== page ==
I liked the first half of the book better than the second half. And the final scenes were my least favorite of them all... it was like the author wanted to explore some spiritual or philosophical topics and the only way she could add them into the story is to tack on a "voyage" near the end of the book. It wasn't exactly out of place (because Eugenie does talk of the underworld in other parts of the book), but it was so clearly an "add-on" to make a philosophical point that I really just wanted to skip this part.
Otherwise, I like the main character (her unpleasant name not-withstanding) and how she grew throughout the story. I'm not sure I like her choice in relationships, but I suppose that's part of the angst of the story. I will read more in the series because I think the characters are interesting and well-developed, even if I don't like them very much.
The narrator is very good and her voices are distinct and her men sound reasonable. Though I have to say I don't think she had the right voice for what I expected Eugenie to sound like. The violence isn't graphic, there is a lot of detailed sex, and I don't think there was any swearing. The Succubus series by the same author is actually a good choice if you like this kind of story (with a lot less sex) and it's wonderfully narrated.
Paranormal Romance and Urban Fantasy Book Review Blogger.
Normally I’m not one to turn all fan girl in my reviews. In fact, I pride myself on writing cohesive, thorough feedback with actual words instead of squeals of delight and captioned screencaps. But in this case, I could use all of the above and more, and still not manage to do this series justice. It’s that good. Anne Bishop’s world-building is without parallel; she explores sensitive issues with tact and fineness, and makes you see them in an entirely different light. THE OTHERS’ universe manages to be dark, scary and magical all at the same time—I wouldn’t want to live there, but it sure makes for an absorbing listen! I finished MURDER OF CROWS in record time, and now I find myself unable to start my next listen because all I want to do is go back to the beginning and do it all over again!
I’m surprised by how much I like Meg because she’s not your typical Urban Fantasy heroine; sure she has her fair share of strengths, but she doesn’t mow down bad guys and physically, she’s incredibly vulnerable. I gained a whole new appreciation for her fragility in this installment. Cassandra sangue aren’t known for their longevity, and when every cut has the potential to be her last, it makes each bump and scrape feel life-threatening. I loved watching the dynamics between Corbyn and Wolfgard evolve, and this novel helped give a whole new meaning to “mixed signals.” The romance between them continues to be minimal, but I’m really enjoying just exploring the mere possibility of more.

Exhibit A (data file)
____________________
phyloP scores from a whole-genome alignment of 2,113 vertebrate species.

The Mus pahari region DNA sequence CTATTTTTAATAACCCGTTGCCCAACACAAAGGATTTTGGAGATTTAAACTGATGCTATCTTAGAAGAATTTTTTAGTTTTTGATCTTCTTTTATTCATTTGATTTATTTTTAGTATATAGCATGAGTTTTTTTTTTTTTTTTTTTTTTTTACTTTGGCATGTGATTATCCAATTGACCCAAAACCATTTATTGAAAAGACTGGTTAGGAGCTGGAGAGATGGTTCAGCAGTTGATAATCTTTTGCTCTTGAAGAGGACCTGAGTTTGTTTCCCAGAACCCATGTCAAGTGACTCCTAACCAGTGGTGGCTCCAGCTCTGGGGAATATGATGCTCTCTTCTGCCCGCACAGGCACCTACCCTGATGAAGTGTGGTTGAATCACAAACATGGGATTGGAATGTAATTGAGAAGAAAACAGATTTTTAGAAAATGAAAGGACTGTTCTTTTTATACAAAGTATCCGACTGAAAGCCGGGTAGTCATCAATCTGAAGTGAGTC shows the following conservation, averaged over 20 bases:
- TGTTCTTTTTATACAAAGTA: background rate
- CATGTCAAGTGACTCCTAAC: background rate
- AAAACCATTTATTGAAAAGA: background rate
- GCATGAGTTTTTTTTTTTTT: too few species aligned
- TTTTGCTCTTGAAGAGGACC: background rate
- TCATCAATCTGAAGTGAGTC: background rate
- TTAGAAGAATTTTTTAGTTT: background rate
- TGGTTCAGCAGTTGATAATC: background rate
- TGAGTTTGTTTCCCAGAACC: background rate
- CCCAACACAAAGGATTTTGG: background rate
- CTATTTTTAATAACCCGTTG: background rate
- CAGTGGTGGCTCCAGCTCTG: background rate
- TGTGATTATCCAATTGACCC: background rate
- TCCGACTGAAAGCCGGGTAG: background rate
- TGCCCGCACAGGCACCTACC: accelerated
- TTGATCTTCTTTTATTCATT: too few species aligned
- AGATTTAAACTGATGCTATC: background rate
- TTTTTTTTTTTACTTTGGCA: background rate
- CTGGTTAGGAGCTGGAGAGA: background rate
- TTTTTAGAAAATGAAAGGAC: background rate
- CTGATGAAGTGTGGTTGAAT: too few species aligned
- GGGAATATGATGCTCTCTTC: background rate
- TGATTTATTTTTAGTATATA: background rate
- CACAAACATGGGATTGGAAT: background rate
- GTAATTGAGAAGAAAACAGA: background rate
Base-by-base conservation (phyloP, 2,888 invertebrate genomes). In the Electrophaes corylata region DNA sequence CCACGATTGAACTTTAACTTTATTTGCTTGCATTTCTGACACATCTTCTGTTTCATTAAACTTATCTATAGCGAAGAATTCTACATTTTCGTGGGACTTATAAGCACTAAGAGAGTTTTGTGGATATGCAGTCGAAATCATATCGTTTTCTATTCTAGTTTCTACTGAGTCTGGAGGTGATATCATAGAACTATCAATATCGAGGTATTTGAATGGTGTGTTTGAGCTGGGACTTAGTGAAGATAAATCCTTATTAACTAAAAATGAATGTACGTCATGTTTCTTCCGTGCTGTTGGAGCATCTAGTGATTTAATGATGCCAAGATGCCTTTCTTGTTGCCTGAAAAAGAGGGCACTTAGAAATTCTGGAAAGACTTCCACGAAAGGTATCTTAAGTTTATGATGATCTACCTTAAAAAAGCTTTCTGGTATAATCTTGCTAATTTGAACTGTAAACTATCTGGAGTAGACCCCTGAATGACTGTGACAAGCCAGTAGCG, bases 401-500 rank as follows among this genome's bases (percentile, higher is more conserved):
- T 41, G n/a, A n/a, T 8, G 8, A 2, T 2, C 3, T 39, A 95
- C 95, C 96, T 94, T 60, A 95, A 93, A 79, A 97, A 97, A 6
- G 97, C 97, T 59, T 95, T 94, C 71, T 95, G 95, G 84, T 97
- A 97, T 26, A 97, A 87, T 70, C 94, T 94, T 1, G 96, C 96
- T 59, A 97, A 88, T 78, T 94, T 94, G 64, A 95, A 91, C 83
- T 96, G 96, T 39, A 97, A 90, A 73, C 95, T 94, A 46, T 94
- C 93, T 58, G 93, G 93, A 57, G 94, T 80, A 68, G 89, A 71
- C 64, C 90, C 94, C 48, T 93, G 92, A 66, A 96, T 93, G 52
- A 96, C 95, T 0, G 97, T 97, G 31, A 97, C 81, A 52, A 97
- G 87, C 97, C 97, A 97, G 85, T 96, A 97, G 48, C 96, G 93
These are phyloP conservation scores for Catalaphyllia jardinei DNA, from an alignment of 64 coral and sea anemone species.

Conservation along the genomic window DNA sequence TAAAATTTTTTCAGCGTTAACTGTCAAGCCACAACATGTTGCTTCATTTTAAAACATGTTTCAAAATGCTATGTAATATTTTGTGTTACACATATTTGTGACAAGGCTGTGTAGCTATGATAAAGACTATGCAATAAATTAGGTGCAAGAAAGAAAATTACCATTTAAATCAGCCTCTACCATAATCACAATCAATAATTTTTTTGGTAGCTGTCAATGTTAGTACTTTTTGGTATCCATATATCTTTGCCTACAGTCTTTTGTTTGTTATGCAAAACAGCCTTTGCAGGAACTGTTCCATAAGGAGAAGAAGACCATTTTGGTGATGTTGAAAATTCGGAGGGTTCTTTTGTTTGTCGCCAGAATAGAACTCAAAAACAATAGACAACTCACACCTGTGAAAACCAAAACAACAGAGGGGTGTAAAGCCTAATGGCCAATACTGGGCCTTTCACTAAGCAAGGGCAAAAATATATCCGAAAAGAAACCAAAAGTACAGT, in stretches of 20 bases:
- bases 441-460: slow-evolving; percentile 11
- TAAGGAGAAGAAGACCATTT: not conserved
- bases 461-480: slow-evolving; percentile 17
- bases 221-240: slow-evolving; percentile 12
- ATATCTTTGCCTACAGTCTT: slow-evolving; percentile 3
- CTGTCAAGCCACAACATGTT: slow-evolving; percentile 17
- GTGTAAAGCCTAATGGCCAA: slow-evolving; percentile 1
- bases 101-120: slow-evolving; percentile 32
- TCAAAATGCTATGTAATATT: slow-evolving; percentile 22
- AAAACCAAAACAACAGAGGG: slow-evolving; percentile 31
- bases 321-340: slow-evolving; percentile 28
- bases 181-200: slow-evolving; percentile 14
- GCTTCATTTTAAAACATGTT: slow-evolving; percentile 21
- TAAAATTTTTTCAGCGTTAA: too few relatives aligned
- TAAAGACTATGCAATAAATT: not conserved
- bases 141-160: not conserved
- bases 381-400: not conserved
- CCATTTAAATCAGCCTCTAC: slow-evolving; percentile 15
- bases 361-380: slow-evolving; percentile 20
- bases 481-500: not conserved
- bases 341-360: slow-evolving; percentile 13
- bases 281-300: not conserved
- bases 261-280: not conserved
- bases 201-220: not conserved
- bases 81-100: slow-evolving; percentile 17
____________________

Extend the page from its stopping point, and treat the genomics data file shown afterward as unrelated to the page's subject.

I expected the world-building to slow down a bit in book 2, so imagine my delight when Bishop introduces even more awesomeness into her already overflowing universe. In the earlier chapters, I had some concerns about the HFL (Humans First and Last) movement having encountered similar plot lines in the past, but the author does such a fabulous job of putting her own spin on it that you never get a sense of déjà vu. Intuits, Skippy and a “snake charmer” type character were interesting additions to this series’ already all-star cast of supernaturals, and I enjoyed delving deeper into Meg’s prophecies too. Despite the story’s somber tone, there continues to be a darkly humorous side to Anne Bishop’s writing; from the terra indigene movies, to people shaped wolf cookies, to yielding a tea kettle & broom as weapons.
Alexandra Harris threw me through a bit of a loop with her change in narration. In WRITTEN IN RED, it was box on wheels or B-O-W and cassandra sangue, but in this installment those terms became BOW and cassandra sang—not major differences, but still noticeable. She reads at a slower pace than I’m accustomed to, although I think her style is well-suited to Bishop’s writing. It really adds a palatable element of danger to the story line, and helps keep listeners invested in the plot. The innocence of Meg Corbyn’s character really comes through in her narration and her wolf sound effects aren’t too shabby either!
Anne Bishop has quite possibly just ruined the next five books on my to-be-read pile because there’s nothing that can conceivably live up to MURDER OF CROWS. This novel is without equal, and the series itself remains unmatched—it’s quite simply, the best audiobook of 2014. 5++ ∞ stars.